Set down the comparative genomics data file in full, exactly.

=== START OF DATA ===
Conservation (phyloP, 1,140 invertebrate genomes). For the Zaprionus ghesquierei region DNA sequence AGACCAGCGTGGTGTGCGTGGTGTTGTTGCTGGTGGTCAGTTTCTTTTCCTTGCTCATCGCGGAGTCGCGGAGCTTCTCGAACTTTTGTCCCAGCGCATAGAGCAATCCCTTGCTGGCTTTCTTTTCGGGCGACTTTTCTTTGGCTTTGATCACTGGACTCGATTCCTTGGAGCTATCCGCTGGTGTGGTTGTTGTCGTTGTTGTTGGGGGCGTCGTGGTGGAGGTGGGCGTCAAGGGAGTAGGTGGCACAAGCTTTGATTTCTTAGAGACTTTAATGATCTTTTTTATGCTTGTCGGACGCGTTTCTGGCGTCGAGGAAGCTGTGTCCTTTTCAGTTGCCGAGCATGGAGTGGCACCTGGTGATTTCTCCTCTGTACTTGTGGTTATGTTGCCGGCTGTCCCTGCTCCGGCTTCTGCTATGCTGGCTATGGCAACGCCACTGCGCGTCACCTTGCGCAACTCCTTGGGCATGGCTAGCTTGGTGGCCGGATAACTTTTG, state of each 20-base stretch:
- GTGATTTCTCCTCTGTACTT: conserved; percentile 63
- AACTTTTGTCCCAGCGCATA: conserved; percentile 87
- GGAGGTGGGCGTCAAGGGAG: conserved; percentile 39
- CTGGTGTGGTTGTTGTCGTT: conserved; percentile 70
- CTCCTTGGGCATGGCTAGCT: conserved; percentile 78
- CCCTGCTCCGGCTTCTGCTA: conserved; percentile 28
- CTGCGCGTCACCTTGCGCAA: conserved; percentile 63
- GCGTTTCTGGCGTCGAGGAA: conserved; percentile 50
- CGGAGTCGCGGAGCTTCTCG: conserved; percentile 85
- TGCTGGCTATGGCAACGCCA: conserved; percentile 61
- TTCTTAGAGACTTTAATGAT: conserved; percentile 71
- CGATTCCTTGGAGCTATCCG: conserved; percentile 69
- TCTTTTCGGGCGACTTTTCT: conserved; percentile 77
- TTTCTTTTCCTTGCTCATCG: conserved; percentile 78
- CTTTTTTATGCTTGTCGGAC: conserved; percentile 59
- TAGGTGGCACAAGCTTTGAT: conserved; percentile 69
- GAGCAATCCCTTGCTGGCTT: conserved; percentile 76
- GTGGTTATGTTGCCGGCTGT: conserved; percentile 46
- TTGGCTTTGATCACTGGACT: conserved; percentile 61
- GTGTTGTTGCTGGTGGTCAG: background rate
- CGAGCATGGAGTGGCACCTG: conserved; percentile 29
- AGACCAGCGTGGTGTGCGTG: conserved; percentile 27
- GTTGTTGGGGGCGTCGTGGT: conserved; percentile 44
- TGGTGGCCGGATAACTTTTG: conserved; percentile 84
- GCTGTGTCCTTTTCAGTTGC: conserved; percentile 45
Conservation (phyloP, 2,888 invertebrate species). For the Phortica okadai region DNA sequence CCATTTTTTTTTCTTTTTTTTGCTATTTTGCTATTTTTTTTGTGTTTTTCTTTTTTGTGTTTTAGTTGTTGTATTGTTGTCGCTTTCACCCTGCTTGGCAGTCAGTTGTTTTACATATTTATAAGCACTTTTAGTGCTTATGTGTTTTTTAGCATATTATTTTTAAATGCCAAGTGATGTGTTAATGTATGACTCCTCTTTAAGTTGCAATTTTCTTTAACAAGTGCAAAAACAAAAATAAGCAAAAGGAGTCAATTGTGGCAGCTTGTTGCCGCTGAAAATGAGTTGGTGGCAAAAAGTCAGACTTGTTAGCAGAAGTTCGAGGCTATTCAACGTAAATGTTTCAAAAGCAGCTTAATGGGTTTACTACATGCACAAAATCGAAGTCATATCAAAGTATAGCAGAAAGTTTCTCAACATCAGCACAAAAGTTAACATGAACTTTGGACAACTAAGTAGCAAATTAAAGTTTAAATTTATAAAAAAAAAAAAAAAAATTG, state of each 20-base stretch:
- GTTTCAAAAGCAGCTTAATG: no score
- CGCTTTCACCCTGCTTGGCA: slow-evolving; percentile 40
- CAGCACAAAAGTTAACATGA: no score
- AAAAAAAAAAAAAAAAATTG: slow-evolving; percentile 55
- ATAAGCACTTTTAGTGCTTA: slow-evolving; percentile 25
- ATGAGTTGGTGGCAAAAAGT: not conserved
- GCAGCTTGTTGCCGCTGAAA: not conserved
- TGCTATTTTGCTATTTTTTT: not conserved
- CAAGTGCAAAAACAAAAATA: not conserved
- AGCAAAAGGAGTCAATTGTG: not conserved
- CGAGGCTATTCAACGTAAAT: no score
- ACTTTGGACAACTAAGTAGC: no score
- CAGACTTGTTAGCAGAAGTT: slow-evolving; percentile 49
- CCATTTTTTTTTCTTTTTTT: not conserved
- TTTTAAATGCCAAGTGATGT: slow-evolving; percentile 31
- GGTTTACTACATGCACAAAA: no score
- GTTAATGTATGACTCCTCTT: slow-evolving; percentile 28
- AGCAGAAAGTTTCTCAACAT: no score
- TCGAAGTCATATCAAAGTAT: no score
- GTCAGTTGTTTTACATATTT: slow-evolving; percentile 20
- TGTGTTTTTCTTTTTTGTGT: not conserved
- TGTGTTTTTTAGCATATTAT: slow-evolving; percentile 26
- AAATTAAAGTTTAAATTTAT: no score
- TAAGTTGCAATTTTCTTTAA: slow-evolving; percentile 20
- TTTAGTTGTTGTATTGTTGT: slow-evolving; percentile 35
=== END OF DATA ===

Conservation (phyloP, 1,140 invertebrate genomes). For the Zaprionus ghesquierei region DNA sequence AGACCAGCGTGGTGTGCGTGGTGTTGTTGCTGGTGGTCAGTTTCTTTTCCTTGCTCATCGCGGAGTCGCGGAGCTTCTCGAACTTTTGTCCCAGCGCATAGAGCAATCCCTTGCTGGCTTTCTTTTCGGGCGACTTTTCTTTGGCTTTGATCACTGGACTCGATTCCTTGGAGCTATCCGCTGGTGTGGTTGTTGTCGTTGTTGTTGGGGGCGTCGTGGTGGAGGTGGGCGTCAAGGGAGTAGGTGGCACAAGCTTTGATTTCTTAGAGACTTTAATGATCTTTTTTATGCTTGTCGGACGCGTTTCTGGCGTCGAGGAAGCTGTGTCCTTTTCAGTTGCCGAGCATGGAGTGGCACCTGGTGATTTCTCCTCTGTACTTGTGGTTATGTTGCCGGCTGTCCCTGCTCCGGCTTCTGCTATGCTGGCTATGGCAACGCCACTGCGCGTCACCTTGCGCAACTCCTTGGGCATGGCTAGCTTGGTGGCCGGATAACTTTTG, state of each 20-base stretch:
- GTGATTTCTCCTCTGTACTT: conserved; percentile 63
- AACTTTTGTCCCAGCGCATA: conserved; percentile 87
- GGAGGTGGGCGTCAAGGGAG: conserved; percentile 39
- CTGGTGTGGTTGTTGTCGTT: conserved; percentile 70
- CTCCTTGGGCATGGCTAGCT: conserved; percentile 78
- CCCTGCTCCGGCTTCTGCTA: conserved; percentile 28
- CTGCGCGTCACCTTGCGCAA: conserved; percentile 63
- GCGTTTCTGGCGTCGAGGAA: conserved; percentile 50
- CGGAGTCGCGGAGCTTCTCG: conserved; percentile 85
- TGCTGGCTATGGCAACGCCA: conserved; percentile 61
- TTCTTAGAGACTTTAATGAT: conserved; percentile 71
- CGATTCCTTGGAGCTATCCG: conserved; percentile 69
- TCTTTTCGGGCGACTTTTCT: conserved; percentile 77
- TTTCTTTTCCTTGCTCATCG: conserved; percentile 78
- CTTTTTTATGCTTGTCGGAC: conserved; percentile 59
- TAGGTGGCACAAGCTTTGAT: conserved; percentile 69
- GAGCAATCCCTTGCTGGCTT: conserved; percentile 76
- GTGGTTATGTTGCCGGCTGT: conserved; percentile 46
- TTGGCTTTGATCACTGGACT: conserved; percentile 61
- GTGTTGTTGCTGGTGGTCAG: background rate
- CGAGCATGGAGTGGCACCTG: conserved; percentile 29
- AGACCAGCGTGGTGTGCGTG: conserved; percentile 27
- GTTGTTGGGGGCGTCGTGGT: conserved; percentile 44
- TGGTGGCCGGATAACTTTTG: conserved; percentile 84
- GCTGTGTCCTTTTCAGTTGC: conserved; percentile 45
Conservation (phyloP, 2,888 invertebrate species). For the Phortica okadai region DNA sequence CCATTTTTTTTTCTTTTTTTTGCTATTTTGCTATTTTTTTTGTGTTTTTCTTTTTTGTGTTTTAGTTGTTGTATTGTTGTCGCTTTCACCCTGCTTGGCAGTCAGTTGTTTTACATATTTATAAGCACTTTTAGTGCTTATGTGTTTTTTAGCATATTATTTTTAAATGCCAAGTGATGTGTTAATGTATGACTCCTCTTTAAGTTGCAATTTTCTTTAACAAGTGCAAAAACAAAAATAAGCAAAAGGAGTCAATTGTGGCAGCTTGTTGCCGCTGAAAATGAGTTGGTGGCAAAAAGTCAGACTTGTTAGCAGAAGTTCGAGGCTATTCAACGTAAATGTTTCAAAAGCAGCTTAATGGGTTTACTACATGCACAAAATCGAAGTCATATCAAAGTATAGCAGAAAGTTTCTCAACATCAGCACAAAAGTTAACATGAACTTTGGACAACTAAGTAGCAAATTAAAGTTTAAATTTATAAAAAAAAAAAAAAAAATTG, state of each 20-base stretch:
- GTTTCAAAAGCAGCTTAATG: no score
- CGCTTTCACCCTGCTTGGCA: slow-evolving; percentile 40
- CAGCACAAAAGTTAACATGA: no score
- AAAAAAAAAAAAAAAAATTG: slow-evolving; percentile 55
- ATAAGCACTTTTAGTGCTTA: slow-evolving; percentile 25
- ATGAGTTGGTGGCAAAAAGT: not conserved
- GCAGCTTGTTGCCGCTGAAA: not conserved
- TGCTATTTTGCTATTTTTTT: not conserved
- CAAGTGCAAAAACAAAAATA: not conserved
- AGCAAAAGGAGTCAATTGTG: not conserved
- CGAGGCTATTCAACGTAAAT: no score
- ACTTTGGACAACTAAGTAGC: no score
- CAGACTTGTTAGCAGAAGTT: slow-evolving; percentile 49
- CCATTTTTTTTTCTTTTTTT: not conserved
- TTTTAAATGCCAAGTGATGT: slow-evolving; percentile 31
- GGTTTACTACATGCACAAAA: no score
- GTTAATGTATGACTCCTCTT: slow-evolving; percentile 28
- AGCAGAAAGTTTCTCAACAT: no score
- TCGAAGTCATATCAAAGTAT: no score
- GTCAGTTGTTTTACATATTT: slow-evolving; percentile 20
- TGTGTTTTTCTTTTTTGTGT: not conserved
- TGTGTTTTTTAGCATATTAT: slow-evolving; percentile 26
- AAATTAAAGTTTAAATTTAT: no score
- TAAGTTGCAATTTTCTTTAA: slow-evolving; percentile 20
- TTTAGTTGTTGTATTGTTGT: slow-evolving; percentile 35